Episode #135: Serverless for Frontend Engineers with Swizec Teller

May 2, 2022 • 51 minutes

On this episode, Jeremy and Rebecca chat with Swizec Teller about how to approach serverless as a frontend engineer, why if you can JavaScript you can backend, why tech tutorials are turning you into a mediocre engineer, and so much more.

About Swizec Teller

Swizec Teller has been programming for the web since the early 2000's. From a server in his bedroom to web scale cloud ecosystems making millions of dollars. The sysadmin part always annoyed him. Too fiddly. Serverless caught his eye as the perfect answer for quick to get started, easy for engineers to use, fit for scale, no fiddling. You can ask him anything on twitter @swizec, or join the newsletter at swizec.com. He writes about web engineering lessons from practice.


Jeremy: Hi everyone. I'm Jeremy Daly.

And this is Serverless Chats. Hey, Rebecca.

Rebecca: Hey Jeremy, what's going on today? You always ask me. So I'm going to sneak in and ask you first.

Jeremy: Yeah, well, today it's cold. it's the end of March here that we're recording this in and I'm in Massachusetts. And a week ago it was in the seventies, Fahrenheit. So it was beautiful out. It was like spring. Yesterday it was, I think, 19 degrees Fahrenheit. And today it's sitting at 27 degrees Fahrenheit.

So. I was all ready to get my pool opened up and just, you know, start enjoying the outside. And, we have the wood stove going right now because it is so cold here.

Rebecca: Well, it sounds like, I mean, Massachusetts, very mercurial. We know this about it. It sounds like it's really cozy weather to maybe curl up with a book. Lead in, lead in, lead in. Would you like to introduce our guest?

Jeremy: I can. So our guest today is the author of The Serverless Handbook for Front End Engineers, creator of courses like React for Data Visualization and a software engineer at Tia. Swizec Teller is our guest today. Hey, Swizec thanks for joining us.

Swizec: Hey, thanks for having me.

Jeremy: So, why don't you tell the audience a little bit about yourself and maybe what you do at Tia.

Swizec: Yeah. So I, wow. I usually have a schpiel for this and it just went out the window. So I'm a software engineer. I'm originally from Slovenia and I've been in San Francisco now for almost seven years. Time really flies here. We don't have weather like you do in Massachusetts. So it's impossible to tell whether it's like a year ago, two years ago, six months ago, everything is always the same.

Jeremy: There's no seasons.

Swizec: Yeah, no seasons at all. And it still throws me off because I'm from Europe. So I'm very used to measuring time by seasons. None of that works here. But yeah, I'm


it's actually still 2017 where you are.

Exactly. It's basically 2017. Yeah. It was like, 'the only thing I can tell is that traffic is back after the pandemic'. So that's been interesting to see, but yeah so, at Tia I kind of do full stack engineering. We do a lot of, it's really refreshing to be at a company that does JavaScript full stack both on the front and then the backend, because I used to work at companies where you did full stack and you had to use a bazillion different languages.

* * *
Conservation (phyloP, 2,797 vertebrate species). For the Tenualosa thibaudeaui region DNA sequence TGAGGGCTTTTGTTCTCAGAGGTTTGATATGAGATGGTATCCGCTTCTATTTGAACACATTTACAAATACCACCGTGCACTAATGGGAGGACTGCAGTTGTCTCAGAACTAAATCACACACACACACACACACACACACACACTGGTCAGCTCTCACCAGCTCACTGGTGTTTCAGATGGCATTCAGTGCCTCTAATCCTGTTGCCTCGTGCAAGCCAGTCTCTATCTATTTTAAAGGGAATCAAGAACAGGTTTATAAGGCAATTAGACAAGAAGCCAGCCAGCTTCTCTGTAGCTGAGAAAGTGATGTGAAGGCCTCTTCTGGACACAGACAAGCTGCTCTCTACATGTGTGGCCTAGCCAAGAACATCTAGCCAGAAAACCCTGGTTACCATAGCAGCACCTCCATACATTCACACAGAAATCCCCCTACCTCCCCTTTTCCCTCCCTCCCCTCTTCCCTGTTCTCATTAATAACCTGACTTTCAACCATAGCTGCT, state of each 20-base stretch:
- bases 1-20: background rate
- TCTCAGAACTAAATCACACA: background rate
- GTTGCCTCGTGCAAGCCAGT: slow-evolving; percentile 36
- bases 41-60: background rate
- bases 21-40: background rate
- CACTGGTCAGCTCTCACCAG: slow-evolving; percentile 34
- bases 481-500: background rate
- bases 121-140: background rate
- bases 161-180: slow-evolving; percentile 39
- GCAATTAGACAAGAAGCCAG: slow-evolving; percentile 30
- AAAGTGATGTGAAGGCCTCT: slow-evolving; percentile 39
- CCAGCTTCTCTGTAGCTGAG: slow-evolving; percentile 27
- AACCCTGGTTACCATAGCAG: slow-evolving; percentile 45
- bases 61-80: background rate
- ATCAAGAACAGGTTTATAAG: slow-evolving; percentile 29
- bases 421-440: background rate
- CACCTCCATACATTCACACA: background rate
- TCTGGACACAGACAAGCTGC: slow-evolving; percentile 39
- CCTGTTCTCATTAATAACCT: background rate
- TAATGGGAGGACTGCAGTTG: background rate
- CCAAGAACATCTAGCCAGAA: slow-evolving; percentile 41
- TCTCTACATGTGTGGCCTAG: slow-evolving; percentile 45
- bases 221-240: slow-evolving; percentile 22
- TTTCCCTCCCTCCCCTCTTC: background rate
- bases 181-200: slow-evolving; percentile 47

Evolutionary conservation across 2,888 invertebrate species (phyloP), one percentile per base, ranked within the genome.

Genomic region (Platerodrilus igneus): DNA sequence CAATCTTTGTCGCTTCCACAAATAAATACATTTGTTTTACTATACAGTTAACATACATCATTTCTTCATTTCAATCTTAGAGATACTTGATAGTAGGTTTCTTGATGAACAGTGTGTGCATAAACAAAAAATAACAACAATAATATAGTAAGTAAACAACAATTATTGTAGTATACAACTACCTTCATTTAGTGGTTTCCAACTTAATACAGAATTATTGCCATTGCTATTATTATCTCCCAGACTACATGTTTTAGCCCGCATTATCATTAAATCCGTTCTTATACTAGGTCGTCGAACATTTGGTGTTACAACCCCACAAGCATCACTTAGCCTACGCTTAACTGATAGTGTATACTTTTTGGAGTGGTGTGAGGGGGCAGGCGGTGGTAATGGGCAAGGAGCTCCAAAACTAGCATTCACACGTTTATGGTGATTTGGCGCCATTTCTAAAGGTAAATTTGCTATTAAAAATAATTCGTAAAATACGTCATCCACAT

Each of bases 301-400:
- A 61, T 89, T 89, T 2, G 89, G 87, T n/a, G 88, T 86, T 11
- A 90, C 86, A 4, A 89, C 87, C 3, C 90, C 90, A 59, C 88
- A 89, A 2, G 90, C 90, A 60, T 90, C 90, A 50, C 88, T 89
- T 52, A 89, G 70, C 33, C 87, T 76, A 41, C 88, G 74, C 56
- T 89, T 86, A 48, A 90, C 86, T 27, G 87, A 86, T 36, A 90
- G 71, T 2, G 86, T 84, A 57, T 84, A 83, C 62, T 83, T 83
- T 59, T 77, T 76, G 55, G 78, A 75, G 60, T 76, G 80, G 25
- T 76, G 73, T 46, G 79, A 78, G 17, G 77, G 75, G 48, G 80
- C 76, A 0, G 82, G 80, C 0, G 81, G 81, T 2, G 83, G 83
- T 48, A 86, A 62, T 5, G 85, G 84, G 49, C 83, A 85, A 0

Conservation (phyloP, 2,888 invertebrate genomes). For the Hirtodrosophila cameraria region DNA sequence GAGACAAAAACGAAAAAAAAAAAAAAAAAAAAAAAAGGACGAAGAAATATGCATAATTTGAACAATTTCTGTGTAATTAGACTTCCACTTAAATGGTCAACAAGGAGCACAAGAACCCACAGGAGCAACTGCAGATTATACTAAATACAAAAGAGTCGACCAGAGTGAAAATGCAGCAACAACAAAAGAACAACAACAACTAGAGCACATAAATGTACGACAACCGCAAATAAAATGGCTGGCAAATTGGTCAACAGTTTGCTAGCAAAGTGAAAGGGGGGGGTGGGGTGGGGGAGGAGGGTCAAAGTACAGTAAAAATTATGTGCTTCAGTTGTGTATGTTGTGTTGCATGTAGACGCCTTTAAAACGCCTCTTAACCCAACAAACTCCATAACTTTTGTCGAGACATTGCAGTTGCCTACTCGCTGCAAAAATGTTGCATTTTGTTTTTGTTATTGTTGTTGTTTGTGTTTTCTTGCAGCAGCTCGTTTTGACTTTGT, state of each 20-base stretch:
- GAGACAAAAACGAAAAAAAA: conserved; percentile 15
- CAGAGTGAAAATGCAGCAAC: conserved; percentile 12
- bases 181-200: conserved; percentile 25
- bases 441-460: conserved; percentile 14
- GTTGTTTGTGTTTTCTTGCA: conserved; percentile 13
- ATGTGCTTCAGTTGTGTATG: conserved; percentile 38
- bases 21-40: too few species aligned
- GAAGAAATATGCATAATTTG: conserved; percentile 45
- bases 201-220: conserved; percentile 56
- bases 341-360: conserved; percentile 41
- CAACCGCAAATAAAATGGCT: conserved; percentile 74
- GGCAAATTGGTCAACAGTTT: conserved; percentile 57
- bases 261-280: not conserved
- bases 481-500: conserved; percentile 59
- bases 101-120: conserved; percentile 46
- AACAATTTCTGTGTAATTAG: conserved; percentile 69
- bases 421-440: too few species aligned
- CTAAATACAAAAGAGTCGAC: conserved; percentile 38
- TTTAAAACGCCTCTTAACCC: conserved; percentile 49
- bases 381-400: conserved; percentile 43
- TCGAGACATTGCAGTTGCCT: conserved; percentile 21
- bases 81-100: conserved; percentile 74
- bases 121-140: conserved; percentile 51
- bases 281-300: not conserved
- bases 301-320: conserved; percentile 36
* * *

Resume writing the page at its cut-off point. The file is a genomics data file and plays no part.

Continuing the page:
And I've got to say, this is much, much nicer. We do use some serverless. We use a lot of, I think far gate containers. I try to keep away from the dev ops side and we can talk more about that later because I used to run servers in my bedroom and I never want to touch an Apache config ever again.

And that's one of the things I like about serverless is that they kind of moved away from that and made it a lot easier, but I feel like I'm rambling and going in random directions. So I'll let you ask me a question.

Rebecca: Well, let's talk about JavaScript, which, was the first keyword perhaps that came up in this convo and one of your main themes, right? In one of your main ideas, like if you can JavaScript, you can back end. And so you say the future belongs to full stack front end engineers. The modern backend is a JavaScript function. Will you tell us a little bit more about this ethos and then we can dive in from there?

Swizec: Yeah. So the ethos kind of comes from, there was this JAMstack revolution that happened over the last couple of years, I think, I don't know if people are still calling it JAMstack I feel like JavaScript decides to use a new buzzword every two years, even though strangely we've now had react for almost 10 years and everyone's still happy with react, which is honestly a huge accomplishment for the JavaScript ecosystem.

We finally settled on a framework. So now everyone's talking about svelte and how react is old, but I digress. I think one of the coolest things about JavaScript programmers is that I feel like JavaScript is relatively easy to get started with, especially since we have ESX and modern JavaScript, is surprisingly, it's actually a very reasonable language. Like I remember when I started learning, I was, back then, all of the tutorials were calling it the HTML. If anyone listening to this even knows that word anymore. And it was basically, back then, you had to wrap every, everything you called, you had to wrap in a conditional check. Whether it's running in one of five different browsers and write a different, code for each browser, because they couldn't even agree on fundamentals.

Like the same text of very basic things. forget about the Dom differences. They couldn't even agree on JavaScript syntax. But nowadays We have this ES6 and the language is becoming really, really good.